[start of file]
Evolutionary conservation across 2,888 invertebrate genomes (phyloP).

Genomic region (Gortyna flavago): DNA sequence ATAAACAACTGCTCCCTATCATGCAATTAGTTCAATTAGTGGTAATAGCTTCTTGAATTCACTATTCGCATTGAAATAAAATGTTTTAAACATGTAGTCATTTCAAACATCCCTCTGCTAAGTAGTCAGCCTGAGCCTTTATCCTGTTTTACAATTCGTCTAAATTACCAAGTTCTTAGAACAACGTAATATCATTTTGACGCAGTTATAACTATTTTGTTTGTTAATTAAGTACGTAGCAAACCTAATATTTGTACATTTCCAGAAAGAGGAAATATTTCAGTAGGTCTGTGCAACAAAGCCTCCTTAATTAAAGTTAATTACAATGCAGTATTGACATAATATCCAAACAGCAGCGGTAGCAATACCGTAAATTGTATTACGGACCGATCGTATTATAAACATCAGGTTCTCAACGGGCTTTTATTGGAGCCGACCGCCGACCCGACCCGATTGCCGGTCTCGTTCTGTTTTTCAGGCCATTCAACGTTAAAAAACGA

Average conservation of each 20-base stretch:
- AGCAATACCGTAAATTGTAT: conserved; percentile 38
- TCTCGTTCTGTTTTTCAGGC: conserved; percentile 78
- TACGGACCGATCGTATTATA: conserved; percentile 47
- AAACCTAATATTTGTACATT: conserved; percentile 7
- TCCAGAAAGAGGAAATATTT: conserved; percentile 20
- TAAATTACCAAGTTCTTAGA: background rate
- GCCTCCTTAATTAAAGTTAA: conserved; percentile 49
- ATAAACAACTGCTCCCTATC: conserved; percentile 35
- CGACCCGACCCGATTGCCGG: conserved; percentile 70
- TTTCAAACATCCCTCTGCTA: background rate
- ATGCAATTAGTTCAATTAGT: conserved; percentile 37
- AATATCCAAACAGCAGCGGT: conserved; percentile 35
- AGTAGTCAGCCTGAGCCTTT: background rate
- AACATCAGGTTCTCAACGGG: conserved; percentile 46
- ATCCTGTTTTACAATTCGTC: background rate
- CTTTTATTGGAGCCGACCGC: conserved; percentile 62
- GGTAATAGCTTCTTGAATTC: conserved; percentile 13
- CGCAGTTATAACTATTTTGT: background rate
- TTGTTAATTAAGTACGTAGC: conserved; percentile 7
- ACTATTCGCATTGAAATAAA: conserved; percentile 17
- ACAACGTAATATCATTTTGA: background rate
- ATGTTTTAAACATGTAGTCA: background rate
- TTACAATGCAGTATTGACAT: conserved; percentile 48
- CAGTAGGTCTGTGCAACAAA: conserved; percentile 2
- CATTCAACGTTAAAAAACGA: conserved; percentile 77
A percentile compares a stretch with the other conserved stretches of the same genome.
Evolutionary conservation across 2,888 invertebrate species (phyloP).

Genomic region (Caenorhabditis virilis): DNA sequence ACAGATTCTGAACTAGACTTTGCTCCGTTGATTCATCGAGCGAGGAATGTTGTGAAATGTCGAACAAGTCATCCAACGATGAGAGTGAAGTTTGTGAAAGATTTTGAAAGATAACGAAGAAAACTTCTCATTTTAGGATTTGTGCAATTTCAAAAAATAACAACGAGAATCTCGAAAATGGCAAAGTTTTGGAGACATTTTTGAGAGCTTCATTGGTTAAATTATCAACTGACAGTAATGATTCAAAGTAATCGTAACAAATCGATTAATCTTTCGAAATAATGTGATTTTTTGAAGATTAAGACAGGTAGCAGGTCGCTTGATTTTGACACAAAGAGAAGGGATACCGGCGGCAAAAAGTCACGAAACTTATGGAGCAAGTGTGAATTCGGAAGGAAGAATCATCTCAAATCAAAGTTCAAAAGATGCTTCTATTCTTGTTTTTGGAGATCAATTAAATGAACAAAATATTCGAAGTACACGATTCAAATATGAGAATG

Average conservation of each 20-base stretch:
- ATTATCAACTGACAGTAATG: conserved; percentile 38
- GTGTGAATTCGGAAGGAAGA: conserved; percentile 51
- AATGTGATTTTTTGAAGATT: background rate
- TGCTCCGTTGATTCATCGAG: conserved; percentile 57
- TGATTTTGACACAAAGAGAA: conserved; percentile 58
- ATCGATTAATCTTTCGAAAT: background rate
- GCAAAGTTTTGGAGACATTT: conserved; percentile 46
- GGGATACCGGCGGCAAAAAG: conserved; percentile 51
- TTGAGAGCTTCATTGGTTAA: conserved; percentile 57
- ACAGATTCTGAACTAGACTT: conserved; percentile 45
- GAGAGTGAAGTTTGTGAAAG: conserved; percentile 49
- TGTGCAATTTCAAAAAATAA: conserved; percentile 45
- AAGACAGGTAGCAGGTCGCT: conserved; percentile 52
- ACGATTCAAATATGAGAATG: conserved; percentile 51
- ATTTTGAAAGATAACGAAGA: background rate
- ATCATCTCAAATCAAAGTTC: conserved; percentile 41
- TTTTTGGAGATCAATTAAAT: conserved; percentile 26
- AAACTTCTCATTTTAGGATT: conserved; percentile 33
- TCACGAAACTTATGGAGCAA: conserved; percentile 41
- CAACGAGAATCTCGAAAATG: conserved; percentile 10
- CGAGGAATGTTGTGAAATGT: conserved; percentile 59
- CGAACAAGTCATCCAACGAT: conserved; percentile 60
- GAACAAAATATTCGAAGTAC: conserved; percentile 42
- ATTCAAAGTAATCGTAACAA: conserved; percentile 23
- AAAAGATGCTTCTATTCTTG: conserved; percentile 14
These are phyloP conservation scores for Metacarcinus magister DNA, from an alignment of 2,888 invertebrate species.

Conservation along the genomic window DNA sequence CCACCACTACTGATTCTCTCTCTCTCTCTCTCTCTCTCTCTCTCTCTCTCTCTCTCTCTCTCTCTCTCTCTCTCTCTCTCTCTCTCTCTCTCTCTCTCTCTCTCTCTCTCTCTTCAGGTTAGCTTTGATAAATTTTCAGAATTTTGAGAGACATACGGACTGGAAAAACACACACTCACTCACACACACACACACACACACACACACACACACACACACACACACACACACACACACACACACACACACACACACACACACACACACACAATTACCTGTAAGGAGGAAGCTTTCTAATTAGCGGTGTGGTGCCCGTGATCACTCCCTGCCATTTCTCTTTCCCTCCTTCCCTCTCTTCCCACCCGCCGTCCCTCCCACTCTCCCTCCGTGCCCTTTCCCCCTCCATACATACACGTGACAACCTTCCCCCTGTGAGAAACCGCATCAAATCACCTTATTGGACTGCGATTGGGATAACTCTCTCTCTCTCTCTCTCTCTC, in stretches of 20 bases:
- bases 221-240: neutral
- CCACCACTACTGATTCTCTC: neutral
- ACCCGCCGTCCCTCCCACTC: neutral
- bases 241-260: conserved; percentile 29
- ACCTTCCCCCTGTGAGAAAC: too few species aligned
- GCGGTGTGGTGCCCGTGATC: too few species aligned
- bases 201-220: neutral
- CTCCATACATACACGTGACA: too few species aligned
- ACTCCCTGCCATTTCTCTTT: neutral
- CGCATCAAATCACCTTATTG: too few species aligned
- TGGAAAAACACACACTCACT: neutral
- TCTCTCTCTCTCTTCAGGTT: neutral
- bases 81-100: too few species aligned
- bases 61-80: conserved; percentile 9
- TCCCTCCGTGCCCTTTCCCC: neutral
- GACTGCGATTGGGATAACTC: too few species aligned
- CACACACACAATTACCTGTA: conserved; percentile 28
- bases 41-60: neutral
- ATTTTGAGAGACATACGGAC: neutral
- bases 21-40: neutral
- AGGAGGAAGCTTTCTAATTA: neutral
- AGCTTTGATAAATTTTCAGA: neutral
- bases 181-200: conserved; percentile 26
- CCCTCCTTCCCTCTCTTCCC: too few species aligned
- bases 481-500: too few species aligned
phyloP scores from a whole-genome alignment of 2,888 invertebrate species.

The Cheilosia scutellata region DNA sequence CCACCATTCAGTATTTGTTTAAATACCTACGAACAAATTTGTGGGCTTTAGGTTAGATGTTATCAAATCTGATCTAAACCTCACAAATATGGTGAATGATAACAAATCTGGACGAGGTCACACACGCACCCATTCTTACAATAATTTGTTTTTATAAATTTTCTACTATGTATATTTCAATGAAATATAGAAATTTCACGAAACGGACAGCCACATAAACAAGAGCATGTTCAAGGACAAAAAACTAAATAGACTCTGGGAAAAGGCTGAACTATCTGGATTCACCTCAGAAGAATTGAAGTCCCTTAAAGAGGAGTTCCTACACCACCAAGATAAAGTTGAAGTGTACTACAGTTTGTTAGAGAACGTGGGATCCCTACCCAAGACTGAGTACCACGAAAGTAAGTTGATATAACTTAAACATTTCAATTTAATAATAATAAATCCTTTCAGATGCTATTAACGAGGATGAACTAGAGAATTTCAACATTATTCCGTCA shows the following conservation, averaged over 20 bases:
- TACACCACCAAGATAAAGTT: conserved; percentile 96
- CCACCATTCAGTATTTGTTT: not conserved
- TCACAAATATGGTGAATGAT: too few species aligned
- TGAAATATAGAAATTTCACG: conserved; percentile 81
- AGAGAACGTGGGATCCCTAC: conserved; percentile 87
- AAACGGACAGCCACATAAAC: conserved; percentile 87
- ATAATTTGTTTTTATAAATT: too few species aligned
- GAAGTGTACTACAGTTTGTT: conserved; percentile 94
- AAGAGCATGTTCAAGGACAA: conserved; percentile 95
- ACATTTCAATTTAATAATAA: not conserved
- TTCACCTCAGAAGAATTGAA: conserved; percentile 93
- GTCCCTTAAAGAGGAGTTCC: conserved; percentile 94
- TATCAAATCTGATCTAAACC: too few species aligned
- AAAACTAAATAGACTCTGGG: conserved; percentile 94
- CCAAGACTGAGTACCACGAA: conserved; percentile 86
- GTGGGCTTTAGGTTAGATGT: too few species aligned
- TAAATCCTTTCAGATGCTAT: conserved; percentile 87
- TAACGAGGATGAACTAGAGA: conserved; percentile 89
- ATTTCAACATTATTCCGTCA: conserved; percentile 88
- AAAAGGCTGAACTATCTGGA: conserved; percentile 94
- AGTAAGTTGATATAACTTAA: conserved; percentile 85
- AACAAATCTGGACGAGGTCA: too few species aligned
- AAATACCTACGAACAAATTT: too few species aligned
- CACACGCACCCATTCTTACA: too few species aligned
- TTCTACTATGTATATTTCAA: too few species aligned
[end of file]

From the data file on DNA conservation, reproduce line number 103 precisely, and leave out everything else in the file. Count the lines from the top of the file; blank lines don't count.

- TAAATCCTTTCAGATGCTAT: conserved; percentile 87